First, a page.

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Bolivia: The Magic of Uyuni’s Salt Flat


*Prices are based on a 1 or 2 passengers scenario ( private experience )
*Prices are not valid during Blackout dates: Christmas, New Year, Carnaval (4 & 5 March), Copa America, Rock in Rio, Easter, Worker ́s day (1st of May), Holidays, Long Weekends.

6 days wandering around Uyuni, a natural wonder of the world

Visiting 1 country: Bolivia


The city of Uyuni is the gateway to the spectacular Salt Flats, to the lagoons and volcanoes of the Altiplano. The biggest attraction is the Salar de Uyuni, the largest in the world. Uyuni’s Salt Flat is the largest salt desert in the world, with an area of ​​12 thousand square kilometers, 10 thousand tons of salt, and over one hundred tons of lithium. In the Salar there are also giant cactus more than ten meters high, a colony of flamingos in November, and Puya Raimondi, a flower relative of pineapple that blooms every hundred years.


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Day 01: Salar De Uyuni – Ajencha

After your arrival at Salar De Uyuni we’ll be waiting there ready to extend a warm greeting and get you transferred rapidly and safely to Ajencha. Once we arrive, there’s plenty of time for breakfast and some coffee, but be on your toes, as the tour kicks off at approximately 11:00 a.m.

Train cemetery

Now the real adventure begins. Our first port of call is to whisk you away to an eerie yet intriguing train cemetery to visit decommissioned locomotives, where you can get up close with these fascinating engines and get a sense of the journeys they made and the value they created.


From there we hop across to Colchani, a town that was a hub of mining for the Uyuni region, giving you an opportunity to dig (no pun intended) into the local history.

The Salt Flat

Next up we travel to a most wondrous sight, so get your cameras and be ready to take in the glorious vistas of the Uyuni Salt Flat. A seemingly endless horizon of salt laden plains will stir your soul. Once we can peel you away from such a monumental stage, we head over to the “Salt Hotel-Museum”, a unique building where you can learn more about the importance the salt plains bring to the local area.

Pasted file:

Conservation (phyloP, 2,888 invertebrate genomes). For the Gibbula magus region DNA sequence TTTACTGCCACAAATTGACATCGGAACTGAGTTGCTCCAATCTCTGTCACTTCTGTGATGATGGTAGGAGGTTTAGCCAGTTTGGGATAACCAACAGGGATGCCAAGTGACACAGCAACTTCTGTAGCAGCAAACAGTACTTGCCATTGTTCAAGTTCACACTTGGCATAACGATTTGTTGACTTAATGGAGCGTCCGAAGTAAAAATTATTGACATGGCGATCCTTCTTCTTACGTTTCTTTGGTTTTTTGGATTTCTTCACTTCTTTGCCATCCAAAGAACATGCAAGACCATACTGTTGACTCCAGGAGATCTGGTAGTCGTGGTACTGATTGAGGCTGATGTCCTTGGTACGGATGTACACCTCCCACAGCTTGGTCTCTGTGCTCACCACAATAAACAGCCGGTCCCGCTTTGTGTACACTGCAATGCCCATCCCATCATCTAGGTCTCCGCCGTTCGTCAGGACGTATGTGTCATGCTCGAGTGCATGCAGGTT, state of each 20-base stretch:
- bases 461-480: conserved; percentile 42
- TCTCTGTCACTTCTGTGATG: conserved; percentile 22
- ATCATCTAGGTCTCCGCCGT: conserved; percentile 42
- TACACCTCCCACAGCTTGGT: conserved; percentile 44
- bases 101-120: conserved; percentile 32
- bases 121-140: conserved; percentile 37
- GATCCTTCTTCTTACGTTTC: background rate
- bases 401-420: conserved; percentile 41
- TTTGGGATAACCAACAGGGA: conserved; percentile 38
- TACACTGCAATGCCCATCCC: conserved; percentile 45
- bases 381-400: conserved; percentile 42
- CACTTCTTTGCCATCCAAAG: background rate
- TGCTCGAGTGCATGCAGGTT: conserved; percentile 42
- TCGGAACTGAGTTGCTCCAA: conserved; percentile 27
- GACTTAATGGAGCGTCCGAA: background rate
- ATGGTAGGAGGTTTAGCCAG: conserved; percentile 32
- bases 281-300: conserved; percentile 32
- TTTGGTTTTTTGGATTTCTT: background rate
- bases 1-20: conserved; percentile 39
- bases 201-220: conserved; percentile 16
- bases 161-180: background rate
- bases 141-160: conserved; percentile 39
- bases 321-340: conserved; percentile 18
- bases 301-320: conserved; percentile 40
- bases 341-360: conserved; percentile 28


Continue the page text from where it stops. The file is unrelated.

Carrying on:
Incahuasi Island

We head on towards the centre of the Salt Flat, Incahuasi Island. En route we admire the tiny salt eruptions, ojos de agua (eyes of water), across the plains which are crucial to the reach and development of this huge natural reserve. If you travel in the rainy season (December-March) you may even witness some fascinating optical illusions which will make for great photos… and you can take some goofy shots too!

Reaching Incahuasi Island you will be slap bang in the middle of the Salt Flats. The vast open nothingness is punctuated by mighty calcareous rocks, local fauna including smatterings of cacti, and spectacular 360° panoramic views that are unparalleled on our Planet. It’s a delight for the eyes.

Wrap up

After a well earned bite to eat, we wrap up the first day by heading to the town of Ajencha to our accommodation for the evening, which is nestled in the southern region of the Salt Flat.

Day 02: Ajencha – Red Lagoon

After a morning briefing we make way to Lipez, a remote area renowned for its volcanoes. We greet the outstanding volcano range and admire their snow-kissed peaks, before zooming our focus on Ollagüe, a massive, awe-inspiring volcano that straddles the Chilean border. Don’t worry folks, we’ll be viewing her from a distance, so you won’t be burning your feet off!

Volcanoes, lakes and hot springs

Kicking on to our second pitstop of the day, we head toward Eduardo Avaroa National Reserve, a protected area that homes various fauna, mountains, volcanoes, lakes, hot springs, and curiously, flamingos. However, we’ll be focusing on the various lagoons in the reserve, known locally as the “Joyas Altoandinas”, the jewels from the highlands. Cañapa, Hedionda, Chiarcota and Honda lagoons make up this part of the day, where you can immerse yourself in the serenity of water and admire the local exotic birdlife.

Siloli Desert

From the wet stuff to the dry, we make moves to the Siloli Desert, a magnificent expanse where we’ll pause to take photos. We recommend the bizarre yet famous formation known as the Stone Tree. Trust us, you’ll be fascinated.

Laguna Colorada